Ceramic Tile Decorating Ideas for a Kitchen Floor

Kitchen floors can be done in just about any moisture-proof material–vinyl, marble, even sealed wood–but if you’re trying to balance beauty and durability against cost, nothing’s better than ceramic. Ceramic floor tiles are generally cheaper than most other hard-tile materials, easier to install and care for than wood, and infinitely better looking than vinyl. Ceramic also comes in an amazing range of styles and colors, more so than most other flooring, so you can usually make them work with whatever look you’re going for.

The Natural Look

Those sleek, flat, colorful tiles that you think of when you think of ceramic aren’t the only kind. Ceramic comes in all kinds of colors and finishes, including some made to look like unfinished marble, stone and other natural materials. For an old-fashioned or rustic kitchen design, go with earth-tone or gray ceramic with a rough stone finish and an uneven surface and even slightly out-of-square shapes. This has the added benefit of not being too slippery when you walk on it. Ceramic has to be sealed to prevent moisture encroachment.

Interspersing Materials

If you have a polished marble countertop or a granite backsplash, but you can’t afford to do the whole floor in those expensive materials, consider mixing in a few tiles of those types with your ceramic floor. Ceramic comes in so many styles and colors that you can almost always find a style that will go with those materials. Don’t use ceramic that mimics the marble or slate, but rather look for ceramic that provides a basic complementary backdrop, then run a row of marble tiles or a central grouping of slate tiles within the ceramic floor pattern to tie it all together. If you have stainless steel appliances, you can even get a few stainless steel tiles to randomly intersperse with the ceramic.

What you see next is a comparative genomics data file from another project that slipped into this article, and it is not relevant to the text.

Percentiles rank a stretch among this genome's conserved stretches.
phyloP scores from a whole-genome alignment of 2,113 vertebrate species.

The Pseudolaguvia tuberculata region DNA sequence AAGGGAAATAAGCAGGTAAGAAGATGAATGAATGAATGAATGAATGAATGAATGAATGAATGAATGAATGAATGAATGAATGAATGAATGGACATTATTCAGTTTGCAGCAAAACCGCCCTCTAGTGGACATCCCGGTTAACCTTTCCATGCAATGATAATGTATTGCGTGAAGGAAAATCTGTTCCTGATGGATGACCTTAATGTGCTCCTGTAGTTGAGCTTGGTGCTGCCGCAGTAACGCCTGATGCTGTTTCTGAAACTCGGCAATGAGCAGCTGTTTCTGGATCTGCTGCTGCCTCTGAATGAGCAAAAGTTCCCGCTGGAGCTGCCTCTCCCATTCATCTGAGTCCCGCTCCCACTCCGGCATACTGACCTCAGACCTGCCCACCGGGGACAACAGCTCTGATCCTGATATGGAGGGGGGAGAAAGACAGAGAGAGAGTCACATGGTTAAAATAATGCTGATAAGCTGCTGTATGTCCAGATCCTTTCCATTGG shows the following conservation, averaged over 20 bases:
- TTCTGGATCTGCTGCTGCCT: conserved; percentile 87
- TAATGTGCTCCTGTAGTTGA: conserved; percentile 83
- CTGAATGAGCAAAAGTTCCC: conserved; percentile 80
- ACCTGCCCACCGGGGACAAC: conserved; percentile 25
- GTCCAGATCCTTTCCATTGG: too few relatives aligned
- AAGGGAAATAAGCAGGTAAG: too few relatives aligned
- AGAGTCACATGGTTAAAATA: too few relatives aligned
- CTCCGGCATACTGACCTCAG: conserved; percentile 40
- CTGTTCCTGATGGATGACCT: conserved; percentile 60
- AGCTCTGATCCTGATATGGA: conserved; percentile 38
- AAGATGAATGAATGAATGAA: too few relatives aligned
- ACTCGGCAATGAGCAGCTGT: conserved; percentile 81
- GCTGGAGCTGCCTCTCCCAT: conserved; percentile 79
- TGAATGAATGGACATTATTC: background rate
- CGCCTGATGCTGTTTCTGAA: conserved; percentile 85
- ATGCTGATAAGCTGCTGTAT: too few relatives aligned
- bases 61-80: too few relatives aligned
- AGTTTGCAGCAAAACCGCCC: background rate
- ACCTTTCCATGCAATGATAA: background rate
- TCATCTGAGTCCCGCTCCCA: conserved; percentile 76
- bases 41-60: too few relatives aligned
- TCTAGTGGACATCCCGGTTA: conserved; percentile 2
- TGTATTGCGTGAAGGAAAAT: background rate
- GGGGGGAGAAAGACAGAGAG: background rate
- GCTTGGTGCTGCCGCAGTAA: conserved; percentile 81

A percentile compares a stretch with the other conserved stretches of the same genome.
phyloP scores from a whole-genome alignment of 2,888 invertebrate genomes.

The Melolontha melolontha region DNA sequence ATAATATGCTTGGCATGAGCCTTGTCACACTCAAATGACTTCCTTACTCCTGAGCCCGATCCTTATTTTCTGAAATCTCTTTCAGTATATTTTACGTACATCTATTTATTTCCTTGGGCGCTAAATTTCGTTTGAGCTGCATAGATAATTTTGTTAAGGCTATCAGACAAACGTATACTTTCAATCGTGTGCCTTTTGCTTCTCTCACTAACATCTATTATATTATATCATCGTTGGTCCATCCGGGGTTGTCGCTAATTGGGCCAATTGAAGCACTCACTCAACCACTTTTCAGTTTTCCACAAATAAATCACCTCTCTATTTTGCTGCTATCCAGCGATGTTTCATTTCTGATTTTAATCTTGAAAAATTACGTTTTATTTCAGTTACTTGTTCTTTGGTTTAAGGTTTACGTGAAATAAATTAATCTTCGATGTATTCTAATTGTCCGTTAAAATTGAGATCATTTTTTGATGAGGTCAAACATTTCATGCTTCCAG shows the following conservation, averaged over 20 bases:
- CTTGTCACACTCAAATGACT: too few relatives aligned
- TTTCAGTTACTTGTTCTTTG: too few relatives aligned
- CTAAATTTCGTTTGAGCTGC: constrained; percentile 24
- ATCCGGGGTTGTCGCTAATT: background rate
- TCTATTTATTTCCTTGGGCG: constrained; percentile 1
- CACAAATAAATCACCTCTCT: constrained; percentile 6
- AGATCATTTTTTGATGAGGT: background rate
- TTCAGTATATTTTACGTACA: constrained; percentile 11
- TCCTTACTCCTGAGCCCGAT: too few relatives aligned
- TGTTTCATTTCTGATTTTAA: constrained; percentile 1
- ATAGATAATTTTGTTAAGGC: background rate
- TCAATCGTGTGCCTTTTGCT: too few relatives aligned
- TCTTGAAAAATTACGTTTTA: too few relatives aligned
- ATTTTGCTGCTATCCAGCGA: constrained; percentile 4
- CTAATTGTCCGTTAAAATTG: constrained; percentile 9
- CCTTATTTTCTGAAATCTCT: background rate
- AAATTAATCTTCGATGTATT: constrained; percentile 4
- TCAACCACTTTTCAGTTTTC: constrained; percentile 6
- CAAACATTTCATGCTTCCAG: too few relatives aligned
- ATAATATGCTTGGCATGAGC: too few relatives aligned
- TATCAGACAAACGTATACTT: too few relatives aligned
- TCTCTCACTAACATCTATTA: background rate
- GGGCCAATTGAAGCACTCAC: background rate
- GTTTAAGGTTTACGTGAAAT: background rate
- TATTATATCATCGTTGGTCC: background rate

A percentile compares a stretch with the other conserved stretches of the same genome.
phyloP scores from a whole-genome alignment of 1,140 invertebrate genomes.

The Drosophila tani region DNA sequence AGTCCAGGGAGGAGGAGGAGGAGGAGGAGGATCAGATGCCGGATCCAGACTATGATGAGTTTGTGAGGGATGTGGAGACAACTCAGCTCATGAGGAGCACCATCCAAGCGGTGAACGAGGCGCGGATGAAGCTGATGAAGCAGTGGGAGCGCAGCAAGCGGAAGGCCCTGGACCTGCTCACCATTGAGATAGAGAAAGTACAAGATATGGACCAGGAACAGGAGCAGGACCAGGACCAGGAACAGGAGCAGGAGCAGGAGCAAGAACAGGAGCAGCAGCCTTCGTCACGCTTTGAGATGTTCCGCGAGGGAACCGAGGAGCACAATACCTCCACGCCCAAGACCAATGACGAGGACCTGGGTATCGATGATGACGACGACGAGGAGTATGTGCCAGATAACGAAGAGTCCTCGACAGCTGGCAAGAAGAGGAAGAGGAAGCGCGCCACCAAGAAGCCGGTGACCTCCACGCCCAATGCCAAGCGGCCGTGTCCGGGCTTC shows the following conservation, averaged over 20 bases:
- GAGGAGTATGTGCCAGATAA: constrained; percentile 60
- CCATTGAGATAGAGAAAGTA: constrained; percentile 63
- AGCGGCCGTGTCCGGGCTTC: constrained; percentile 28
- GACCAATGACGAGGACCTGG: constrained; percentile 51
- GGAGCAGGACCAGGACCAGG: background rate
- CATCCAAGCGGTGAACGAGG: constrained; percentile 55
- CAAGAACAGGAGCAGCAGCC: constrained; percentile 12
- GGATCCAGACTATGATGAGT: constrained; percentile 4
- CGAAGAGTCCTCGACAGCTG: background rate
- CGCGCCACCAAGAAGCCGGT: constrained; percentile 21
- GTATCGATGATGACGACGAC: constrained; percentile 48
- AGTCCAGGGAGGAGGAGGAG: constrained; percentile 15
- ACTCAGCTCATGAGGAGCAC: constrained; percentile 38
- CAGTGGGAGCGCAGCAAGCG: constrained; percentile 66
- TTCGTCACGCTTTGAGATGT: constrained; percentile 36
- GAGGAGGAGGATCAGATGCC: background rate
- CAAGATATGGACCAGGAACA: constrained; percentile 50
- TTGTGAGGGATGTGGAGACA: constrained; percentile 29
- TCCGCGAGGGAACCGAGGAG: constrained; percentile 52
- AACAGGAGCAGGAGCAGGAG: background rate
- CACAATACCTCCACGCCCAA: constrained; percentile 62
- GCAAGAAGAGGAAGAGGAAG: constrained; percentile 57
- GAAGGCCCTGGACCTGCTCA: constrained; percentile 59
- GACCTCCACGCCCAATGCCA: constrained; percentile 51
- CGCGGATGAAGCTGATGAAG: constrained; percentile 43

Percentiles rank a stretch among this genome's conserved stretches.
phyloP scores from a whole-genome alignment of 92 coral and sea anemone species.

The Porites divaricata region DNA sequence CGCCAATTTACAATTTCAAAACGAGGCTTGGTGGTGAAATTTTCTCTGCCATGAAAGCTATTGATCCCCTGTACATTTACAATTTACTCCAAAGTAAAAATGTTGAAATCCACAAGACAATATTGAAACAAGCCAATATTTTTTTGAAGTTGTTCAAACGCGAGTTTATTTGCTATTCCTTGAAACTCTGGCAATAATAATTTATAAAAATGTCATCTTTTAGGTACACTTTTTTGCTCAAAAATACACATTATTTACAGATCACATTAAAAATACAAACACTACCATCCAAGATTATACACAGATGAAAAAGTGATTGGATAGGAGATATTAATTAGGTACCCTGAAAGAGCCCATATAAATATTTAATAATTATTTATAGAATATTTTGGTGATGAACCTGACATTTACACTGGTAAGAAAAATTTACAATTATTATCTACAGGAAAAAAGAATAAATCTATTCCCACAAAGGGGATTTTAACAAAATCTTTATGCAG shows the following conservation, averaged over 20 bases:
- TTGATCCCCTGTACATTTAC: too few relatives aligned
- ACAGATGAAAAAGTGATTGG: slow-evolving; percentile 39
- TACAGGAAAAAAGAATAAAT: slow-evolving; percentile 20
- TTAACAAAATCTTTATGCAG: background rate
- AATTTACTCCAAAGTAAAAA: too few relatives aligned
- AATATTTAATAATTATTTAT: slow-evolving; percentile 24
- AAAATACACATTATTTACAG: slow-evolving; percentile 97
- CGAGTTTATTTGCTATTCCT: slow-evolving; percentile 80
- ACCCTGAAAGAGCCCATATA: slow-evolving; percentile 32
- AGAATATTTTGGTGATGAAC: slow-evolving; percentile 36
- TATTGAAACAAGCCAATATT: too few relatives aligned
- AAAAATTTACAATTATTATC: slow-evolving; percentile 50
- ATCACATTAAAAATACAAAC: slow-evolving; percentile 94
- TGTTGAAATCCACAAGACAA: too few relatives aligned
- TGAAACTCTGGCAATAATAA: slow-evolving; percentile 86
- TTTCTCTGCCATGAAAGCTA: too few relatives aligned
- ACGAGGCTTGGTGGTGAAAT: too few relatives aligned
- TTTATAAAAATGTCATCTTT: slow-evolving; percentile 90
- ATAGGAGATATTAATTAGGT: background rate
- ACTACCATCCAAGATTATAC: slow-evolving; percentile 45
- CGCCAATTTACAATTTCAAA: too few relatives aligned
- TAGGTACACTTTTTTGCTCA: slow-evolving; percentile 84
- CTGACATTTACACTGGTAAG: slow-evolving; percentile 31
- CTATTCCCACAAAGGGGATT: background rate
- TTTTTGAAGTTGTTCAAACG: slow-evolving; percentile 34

Floor-Mural Painting

Most people are surprised to learn that it’s possible to paint your own mural designs onto a ceramic tile floor. It has to be done right, since ceramic is made to resist things like paint sticking to it. Buy plain, unfinished ceramic tiles (this is one of the few times you would do that), install it as usual, but don’t seal the grout. Paint over the whole floor, grout and all, with an oil-based sealer-primer, then paint your masterpiece across the floor in good oil paints. Seal the whole thing with three layers of oil-based, floor-grade polyurethane, sanding lightly between each coat so the next one will adhere. The shapes of the tiles will show underneath the unbroken design of the mural, giving it interesting texture.

By master